The only serious drawback to this recipe is that you really need a cherry pitter. Spoon sweet is normally made with fresh sour cherries, but sweet cherries work fine too. Fresh cherries have pits in them, and the pits are virtually impossible to remove from the fruit without a pitter. You either have to buy a pitter or ask your friends if they have one they are willing to lend.
Cherries with pitterWe are fortunate to have such a friend. Rich and his wife Audrey bought a neat pitter that fits on top of a standard Mason jar. You just set the pitter on top of a pint jar, secure it with a canning ring and start pitting your cherries. The pits fall into the jar, making the operation neat and clean.

Spoon sweets probably originated in areas surrounding the eastern Mediterranean. Today they are popular in Egypt, Turkey, Greece, the Balkans and Russia. They are a variety of preserve that may be made with many different fruits and even with some vegetables and flowers. Once they have been cooked in the thick syrup, spoon sweets can be canned and stored like jellies and jams so it is possible that they were invented by people who hated to watch fresh fruits go to waste when there were more than could be consumed when they were in season.

If you are like me, you will enjoy making and sharing this lovely dessert with friends and relatives. Give it a try. If it is too sweet for you by the spoonful, garnish a dish of ice cream with some or spread it on your toast at breakfast.

INGREDIENTS:

1 lb. cherries
2 cups granulated sugar
1 cup water
1/4 tsp. vanilla extract
1 T lemon juice

PROCEDURE:

Wash and remove the stems and pit the cherries and spread half of them in a medium-sized glass or stainless steel bowl. Sprinkle one cup of sugar over the cherries. Spread the rest of the cherries over the sugar, cover them with the second cup of sugar and gently pour a cup of cold water into the bowl. Tip the bowl to make sure that all the sugar has been moistened.

Cover the bowl with plastic wrap and put it into the refrigerator for about twelve hours. Take the bowl from the refrigerator and stir the cherries to make sure that the sugar has mixed with the water and cherries. Stir gently to keep from crushing any cherries. Pour the cherries and juice into a three quart saucepan. Set the pan over high heat until the mixture begins to boil.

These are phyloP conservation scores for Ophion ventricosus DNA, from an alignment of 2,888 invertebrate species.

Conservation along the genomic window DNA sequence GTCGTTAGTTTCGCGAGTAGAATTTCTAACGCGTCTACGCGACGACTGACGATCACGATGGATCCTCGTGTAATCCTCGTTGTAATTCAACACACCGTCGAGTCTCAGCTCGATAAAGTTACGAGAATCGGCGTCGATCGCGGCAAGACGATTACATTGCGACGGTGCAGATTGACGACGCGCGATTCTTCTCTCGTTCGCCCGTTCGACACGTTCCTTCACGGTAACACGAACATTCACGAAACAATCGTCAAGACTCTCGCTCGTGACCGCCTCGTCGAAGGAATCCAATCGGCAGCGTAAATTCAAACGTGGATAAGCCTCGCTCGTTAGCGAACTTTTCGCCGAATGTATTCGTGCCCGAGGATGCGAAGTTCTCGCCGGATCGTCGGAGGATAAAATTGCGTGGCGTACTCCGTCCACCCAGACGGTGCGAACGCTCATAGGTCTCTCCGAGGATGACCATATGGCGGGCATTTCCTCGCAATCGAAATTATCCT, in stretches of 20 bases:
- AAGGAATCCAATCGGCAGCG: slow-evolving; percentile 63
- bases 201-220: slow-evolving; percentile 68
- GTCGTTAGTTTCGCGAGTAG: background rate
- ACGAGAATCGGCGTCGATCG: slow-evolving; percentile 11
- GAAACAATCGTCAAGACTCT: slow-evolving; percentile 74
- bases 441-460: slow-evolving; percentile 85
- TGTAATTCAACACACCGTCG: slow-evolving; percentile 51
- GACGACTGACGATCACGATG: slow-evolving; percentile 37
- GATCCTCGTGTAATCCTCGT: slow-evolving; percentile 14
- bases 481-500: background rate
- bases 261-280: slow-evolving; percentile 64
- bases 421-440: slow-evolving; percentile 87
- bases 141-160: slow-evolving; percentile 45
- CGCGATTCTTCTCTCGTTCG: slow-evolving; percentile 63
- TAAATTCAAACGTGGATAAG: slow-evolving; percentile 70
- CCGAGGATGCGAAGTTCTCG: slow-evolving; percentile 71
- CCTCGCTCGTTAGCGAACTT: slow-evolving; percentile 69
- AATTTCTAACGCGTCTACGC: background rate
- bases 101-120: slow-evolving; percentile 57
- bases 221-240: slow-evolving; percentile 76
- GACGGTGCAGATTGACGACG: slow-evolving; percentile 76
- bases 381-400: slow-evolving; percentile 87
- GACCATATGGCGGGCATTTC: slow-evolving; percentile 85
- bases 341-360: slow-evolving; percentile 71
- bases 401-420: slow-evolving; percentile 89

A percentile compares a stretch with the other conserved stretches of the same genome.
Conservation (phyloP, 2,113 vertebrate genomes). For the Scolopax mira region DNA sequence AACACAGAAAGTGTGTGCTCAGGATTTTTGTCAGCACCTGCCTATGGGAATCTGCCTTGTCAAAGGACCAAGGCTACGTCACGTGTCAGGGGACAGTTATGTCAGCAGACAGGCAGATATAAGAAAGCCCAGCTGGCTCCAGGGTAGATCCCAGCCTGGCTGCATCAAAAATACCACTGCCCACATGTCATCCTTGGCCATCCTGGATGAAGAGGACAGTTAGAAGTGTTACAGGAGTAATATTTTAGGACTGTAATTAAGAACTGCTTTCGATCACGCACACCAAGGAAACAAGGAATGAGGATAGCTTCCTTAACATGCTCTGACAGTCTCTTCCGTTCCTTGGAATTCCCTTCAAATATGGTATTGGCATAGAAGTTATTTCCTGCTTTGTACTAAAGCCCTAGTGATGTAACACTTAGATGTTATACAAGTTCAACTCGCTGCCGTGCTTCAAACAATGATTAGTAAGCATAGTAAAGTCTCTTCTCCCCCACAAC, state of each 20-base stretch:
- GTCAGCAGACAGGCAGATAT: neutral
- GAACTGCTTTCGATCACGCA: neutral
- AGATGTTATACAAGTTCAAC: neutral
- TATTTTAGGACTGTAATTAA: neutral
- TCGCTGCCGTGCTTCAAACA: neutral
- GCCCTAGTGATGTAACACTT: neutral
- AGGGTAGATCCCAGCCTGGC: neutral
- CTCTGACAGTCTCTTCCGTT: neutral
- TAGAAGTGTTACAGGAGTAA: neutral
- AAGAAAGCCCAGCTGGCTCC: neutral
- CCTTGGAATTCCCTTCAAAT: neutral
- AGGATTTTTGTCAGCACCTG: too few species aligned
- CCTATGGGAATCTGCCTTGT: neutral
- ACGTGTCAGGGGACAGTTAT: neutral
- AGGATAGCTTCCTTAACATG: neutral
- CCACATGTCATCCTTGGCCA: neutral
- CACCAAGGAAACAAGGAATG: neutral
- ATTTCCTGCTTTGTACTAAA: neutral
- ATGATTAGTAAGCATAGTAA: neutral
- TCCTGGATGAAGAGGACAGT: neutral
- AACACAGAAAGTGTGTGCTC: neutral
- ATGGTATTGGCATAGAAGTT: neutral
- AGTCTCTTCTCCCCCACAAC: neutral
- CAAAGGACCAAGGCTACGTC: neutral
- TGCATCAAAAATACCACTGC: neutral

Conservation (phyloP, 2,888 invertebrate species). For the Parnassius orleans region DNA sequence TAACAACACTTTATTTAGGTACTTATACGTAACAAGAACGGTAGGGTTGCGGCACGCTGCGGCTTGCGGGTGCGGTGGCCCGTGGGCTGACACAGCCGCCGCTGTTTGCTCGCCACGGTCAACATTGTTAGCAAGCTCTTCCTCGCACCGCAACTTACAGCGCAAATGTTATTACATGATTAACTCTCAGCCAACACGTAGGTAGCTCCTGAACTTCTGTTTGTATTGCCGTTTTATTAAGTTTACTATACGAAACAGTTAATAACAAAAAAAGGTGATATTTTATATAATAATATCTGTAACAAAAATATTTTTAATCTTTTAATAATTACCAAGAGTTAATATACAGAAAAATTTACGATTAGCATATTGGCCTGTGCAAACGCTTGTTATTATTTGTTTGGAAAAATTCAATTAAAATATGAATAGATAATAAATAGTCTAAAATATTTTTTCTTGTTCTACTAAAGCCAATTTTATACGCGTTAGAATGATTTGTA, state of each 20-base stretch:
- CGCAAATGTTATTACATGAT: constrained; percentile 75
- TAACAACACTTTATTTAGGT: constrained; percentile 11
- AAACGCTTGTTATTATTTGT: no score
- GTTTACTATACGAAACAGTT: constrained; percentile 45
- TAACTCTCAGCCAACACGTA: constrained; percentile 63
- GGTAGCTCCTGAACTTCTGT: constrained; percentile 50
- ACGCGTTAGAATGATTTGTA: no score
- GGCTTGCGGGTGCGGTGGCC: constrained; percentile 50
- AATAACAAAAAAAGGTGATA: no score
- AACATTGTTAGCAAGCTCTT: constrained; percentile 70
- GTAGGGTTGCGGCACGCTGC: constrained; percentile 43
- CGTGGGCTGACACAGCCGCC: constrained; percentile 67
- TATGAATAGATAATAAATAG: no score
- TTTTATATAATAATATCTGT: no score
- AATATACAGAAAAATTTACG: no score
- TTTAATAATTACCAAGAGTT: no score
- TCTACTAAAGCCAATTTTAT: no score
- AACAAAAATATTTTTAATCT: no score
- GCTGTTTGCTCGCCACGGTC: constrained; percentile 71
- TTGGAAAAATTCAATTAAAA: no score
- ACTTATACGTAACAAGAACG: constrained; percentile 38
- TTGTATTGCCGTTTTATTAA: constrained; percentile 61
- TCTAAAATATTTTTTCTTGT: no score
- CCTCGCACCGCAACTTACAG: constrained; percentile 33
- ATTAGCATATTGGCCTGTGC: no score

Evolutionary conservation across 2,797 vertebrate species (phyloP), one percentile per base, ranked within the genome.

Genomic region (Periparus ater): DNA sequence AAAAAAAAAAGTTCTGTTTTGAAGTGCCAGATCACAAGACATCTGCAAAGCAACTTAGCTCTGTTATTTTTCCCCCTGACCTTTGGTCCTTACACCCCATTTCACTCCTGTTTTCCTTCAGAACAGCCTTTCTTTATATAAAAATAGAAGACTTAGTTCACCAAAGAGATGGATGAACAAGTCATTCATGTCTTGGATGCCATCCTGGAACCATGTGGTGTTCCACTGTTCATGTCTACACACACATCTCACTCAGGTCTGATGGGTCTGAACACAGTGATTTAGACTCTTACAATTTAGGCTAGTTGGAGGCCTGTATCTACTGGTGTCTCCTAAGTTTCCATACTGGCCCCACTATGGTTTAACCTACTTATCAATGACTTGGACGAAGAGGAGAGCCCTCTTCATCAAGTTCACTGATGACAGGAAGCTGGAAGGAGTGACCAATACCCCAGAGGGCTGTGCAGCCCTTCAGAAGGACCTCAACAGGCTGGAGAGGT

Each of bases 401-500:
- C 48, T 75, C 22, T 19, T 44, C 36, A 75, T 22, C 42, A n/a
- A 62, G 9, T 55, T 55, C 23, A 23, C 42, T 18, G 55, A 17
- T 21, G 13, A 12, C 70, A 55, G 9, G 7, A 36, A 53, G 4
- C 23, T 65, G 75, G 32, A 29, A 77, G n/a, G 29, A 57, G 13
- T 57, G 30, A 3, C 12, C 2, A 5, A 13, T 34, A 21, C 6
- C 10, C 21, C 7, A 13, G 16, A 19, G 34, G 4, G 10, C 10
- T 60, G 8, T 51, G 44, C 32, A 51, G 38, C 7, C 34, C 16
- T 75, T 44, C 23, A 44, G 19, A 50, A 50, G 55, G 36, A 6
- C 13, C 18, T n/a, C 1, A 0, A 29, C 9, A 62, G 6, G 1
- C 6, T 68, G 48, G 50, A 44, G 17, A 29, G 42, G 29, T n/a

Reduce the heat and simmer the cherries for twenty-five minutes, stirring occasionally and skimming off any foam that forms. Gently stir in the vanilla extract and simmer the cherries for another fifteen minutes.

Put a couple of saucers into the freezer after you stir in the vanilla. When the cherries have simmered the fifteen minutes, take one of the chilled saucers from the freezer and drip two or three drops of juice from a spoon on to the saucer. If the juice is the right consistency, after a few seconds it will barely run when you tip the saucer a little.

This resembles the test used to check if jelly is done. In this case, however, you are testing whether you have a thick syrup. If the drops are runny, continue simmering the cherries for another three minutes, then test again.

When the juice passes the drip test, stir in a tablespoon of lemon juice and simmer for two more minutes. Remove the pan from the stove and set the pan aside to cool.

After the cherries are at room temperature, pour them into a container with a good lid. A quart canning jar works fine.

Store your cherry sweet in a cool cabinet or pantry and serve it by teaspoonfuls in small dessert dishes or over ice cream or yogurt. It will keep several days without refrigeration.

NOTES: Be as careful as you can to keep from mashing the cherries. Part of the charm of this sweet is that the fruit retains its identity in the syrup.

The cherry pitter occasionally misses the pit, so you should be cautious when eating cherry sweet. I have found that it helps to position the cherry with the stem scar upwards towards the plunger.